Make sure that the connections of the vertical members to the bike frames are durable enough to hold up the rider, but also don't interfere with the chain or other moving components inside the track. I found that it's also convenient to mount the top of the seat tube at the intersection of the rear horizontal bar and the spine.
Step 4: Steering Mechanism and the Front
Probably the most difficult challenge is finding a method to steer with the friction from the weight of a heavy bike over the large surface area of the tread.
The track has enough friction and momentum that it would plow through another regular wheel in front, and if the wheel was heavy enough to have enough friction with the ground, it would make the bike even more inefficient. The bike is also so heavy and slow that you don’t experience the usual effects of high speed turning as with a regular bike. There are a lot of options that might work, but I made use of the extra head tubes from the disassembled bikes to go with a lightweight and fun design.
Make a cross with two head tubes so that the handlebars can rotate in the traditional way for steering, but also on a horizontal axis so that the front wheel can swing up and down freely. Pushing the handlebars up/forward in a bench press motion forces the front wheel into the ground, and picks the front of the tread off of the ground entirely so that all the weight is on the front wheel and it can control the bike. The angle iron chopper bike extensions on the fork put the front wheel far enough in front of tread so that they don’t interfere, and extends the bike to its massive length of 7 feet. The addition of the long angle iron, Ghost Rider style handlebars allows you to control the wheel from back at the seat, and gives you enough leverage to easily jack up the bike while you’re sitting on it. This unconventional method takes a lot of practice to get used to shifting your weight differently during a turn and can't make very tight turns, but it still works.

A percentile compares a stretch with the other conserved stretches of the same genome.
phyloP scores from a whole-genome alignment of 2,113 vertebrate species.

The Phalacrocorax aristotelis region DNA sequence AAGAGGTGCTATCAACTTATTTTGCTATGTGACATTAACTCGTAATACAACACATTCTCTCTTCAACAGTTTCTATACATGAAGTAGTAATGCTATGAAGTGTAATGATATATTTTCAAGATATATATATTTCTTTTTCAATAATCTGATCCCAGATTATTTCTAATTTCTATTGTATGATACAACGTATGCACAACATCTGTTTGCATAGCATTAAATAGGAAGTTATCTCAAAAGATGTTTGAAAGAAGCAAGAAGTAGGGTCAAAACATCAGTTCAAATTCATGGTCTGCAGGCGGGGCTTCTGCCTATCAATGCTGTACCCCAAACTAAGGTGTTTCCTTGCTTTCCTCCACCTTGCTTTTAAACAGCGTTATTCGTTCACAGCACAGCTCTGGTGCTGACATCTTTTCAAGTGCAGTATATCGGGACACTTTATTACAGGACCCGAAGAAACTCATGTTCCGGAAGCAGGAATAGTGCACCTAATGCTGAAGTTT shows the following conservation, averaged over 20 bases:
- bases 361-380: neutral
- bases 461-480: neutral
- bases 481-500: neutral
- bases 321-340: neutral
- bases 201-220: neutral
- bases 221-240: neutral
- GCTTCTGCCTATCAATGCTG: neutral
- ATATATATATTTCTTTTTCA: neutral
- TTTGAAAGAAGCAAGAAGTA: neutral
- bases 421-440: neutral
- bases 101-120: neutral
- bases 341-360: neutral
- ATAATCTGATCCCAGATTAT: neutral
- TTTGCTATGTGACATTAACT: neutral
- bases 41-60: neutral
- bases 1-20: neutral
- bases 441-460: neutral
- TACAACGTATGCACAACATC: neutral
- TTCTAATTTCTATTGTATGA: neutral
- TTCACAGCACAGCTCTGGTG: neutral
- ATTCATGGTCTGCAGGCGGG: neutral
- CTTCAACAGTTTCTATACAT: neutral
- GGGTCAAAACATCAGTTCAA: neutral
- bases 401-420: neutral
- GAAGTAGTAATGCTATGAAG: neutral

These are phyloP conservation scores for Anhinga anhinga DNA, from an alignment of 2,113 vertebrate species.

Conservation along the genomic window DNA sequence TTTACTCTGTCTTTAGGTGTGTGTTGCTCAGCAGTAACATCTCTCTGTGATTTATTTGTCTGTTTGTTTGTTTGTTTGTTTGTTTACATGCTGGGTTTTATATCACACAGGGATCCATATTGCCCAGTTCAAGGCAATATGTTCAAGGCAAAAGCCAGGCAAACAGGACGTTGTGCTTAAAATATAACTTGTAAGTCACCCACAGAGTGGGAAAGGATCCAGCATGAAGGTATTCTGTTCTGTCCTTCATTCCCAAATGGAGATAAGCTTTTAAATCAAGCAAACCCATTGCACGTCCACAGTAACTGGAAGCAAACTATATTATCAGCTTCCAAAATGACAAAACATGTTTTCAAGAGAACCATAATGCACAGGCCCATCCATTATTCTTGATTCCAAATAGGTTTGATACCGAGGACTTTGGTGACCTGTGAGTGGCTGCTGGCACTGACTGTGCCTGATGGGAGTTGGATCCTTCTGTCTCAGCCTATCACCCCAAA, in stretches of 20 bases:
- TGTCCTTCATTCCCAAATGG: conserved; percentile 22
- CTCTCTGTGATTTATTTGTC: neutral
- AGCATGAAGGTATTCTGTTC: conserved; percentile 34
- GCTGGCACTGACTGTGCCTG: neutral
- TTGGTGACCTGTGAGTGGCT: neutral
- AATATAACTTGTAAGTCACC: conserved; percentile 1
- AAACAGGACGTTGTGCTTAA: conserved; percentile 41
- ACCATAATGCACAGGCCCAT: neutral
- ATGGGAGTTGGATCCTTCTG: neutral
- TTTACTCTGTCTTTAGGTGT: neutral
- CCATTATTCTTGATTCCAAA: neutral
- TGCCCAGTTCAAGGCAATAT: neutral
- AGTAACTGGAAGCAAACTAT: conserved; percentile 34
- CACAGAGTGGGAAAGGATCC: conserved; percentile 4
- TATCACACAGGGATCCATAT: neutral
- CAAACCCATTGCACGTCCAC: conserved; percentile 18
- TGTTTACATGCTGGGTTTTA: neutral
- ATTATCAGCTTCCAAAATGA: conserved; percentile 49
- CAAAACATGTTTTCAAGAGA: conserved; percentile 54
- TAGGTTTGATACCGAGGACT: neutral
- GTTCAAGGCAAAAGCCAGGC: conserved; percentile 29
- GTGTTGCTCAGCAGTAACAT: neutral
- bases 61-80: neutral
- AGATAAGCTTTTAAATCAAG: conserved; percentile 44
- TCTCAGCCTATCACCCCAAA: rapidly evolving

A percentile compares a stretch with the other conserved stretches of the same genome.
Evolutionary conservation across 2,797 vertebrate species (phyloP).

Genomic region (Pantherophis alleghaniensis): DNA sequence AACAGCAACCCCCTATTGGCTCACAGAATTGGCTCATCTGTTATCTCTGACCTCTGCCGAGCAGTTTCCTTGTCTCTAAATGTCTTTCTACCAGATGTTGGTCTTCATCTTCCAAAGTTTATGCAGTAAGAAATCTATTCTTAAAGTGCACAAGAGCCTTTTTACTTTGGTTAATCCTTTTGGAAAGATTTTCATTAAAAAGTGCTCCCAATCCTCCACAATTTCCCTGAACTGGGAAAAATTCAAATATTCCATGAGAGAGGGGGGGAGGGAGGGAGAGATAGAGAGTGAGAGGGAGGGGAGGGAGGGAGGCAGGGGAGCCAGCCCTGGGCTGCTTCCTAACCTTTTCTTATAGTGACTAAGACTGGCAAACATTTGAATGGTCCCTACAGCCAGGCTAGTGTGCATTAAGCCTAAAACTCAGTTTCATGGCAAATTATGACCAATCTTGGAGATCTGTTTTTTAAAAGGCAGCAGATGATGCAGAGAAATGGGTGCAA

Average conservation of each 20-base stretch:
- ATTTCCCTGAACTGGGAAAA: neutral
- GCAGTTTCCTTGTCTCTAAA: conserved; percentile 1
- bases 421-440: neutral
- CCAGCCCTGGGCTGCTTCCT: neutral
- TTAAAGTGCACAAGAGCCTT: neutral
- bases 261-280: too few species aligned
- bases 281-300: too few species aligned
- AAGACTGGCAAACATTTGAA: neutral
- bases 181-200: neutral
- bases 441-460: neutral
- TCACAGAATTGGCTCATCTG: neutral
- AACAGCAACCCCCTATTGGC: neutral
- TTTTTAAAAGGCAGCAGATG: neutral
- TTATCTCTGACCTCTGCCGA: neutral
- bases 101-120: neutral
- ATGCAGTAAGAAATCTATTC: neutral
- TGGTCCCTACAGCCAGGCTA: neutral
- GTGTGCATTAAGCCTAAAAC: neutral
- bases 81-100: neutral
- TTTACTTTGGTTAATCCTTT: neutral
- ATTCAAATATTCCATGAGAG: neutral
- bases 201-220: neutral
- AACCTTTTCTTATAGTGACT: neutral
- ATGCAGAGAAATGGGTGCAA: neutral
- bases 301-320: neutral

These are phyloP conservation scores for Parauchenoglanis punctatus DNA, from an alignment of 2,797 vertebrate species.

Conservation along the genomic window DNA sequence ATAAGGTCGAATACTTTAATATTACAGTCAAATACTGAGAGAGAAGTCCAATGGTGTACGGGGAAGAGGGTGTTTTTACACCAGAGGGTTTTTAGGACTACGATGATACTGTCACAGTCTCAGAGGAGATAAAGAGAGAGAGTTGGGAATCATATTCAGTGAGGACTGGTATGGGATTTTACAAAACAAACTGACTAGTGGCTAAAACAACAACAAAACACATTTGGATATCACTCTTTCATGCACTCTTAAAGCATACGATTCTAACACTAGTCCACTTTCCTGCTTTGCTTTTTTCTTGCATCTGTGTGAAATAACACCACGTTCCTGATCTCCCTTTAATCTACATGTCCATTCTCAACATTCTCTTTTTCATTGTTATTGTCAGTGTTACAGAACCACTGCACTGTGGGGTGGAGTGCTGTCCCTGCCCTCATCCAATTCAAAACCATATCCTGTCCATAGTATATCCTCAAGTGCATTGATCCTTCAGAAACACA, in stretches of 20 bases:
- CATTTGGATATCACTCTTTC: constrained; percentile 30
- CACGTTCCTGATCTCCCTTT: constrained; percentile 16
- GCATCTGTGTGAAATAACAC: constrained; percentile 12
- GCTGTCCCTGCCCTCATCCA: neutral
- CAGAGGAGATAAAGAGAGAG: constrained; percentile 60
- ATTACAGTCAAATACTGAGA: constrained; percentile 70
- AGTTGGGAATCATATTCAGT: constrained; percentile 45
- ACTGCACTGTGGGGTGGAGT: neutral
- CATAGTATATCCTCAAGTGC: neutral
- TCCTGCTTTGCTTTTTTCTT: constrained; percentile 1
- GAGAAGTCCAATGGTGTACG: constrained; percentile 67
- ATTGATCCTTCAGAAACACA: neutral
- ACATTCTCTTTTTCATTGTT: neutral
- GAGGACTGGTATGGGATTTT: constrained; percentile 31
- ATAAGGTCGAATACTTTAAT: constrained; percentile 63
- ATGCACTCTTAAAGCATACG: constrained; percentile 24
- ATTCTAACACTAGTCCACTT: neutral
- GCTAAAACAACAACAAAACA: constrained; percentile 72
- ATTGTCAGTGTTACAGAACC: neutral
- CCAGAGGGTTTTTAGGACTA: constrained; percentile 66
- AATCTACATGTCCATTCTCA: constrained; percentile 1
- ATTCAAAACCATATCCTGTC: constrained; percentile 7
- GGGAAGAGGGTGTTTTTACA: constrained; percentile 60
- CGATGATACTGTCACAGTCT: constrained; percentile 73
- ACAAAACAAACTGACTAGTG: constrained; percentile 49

Even if it’s not the most comfortable, effective, or intuitive method of steering, at least you can still push down on the handlebars for the easiest wheelie ever.
Step 5: Finishing Touches
In the end, it’s good to just go back and reinforce any weak spots to make sure the welds don’t break, particularly on the front where there’s a lot of stress from lifting the bike. I also didn’t get to run the brake cable all the way up the handlebars, and trying to stop the track from turning by squeezing it with your legs gets old, so the addition of coaster brakes after the fact might not be a bad idea either.
Finally, you can’t have a bike without some LED underglow lighting, making this tank bike perfect for any weather conditions at any time of the night!
Grand Prize in the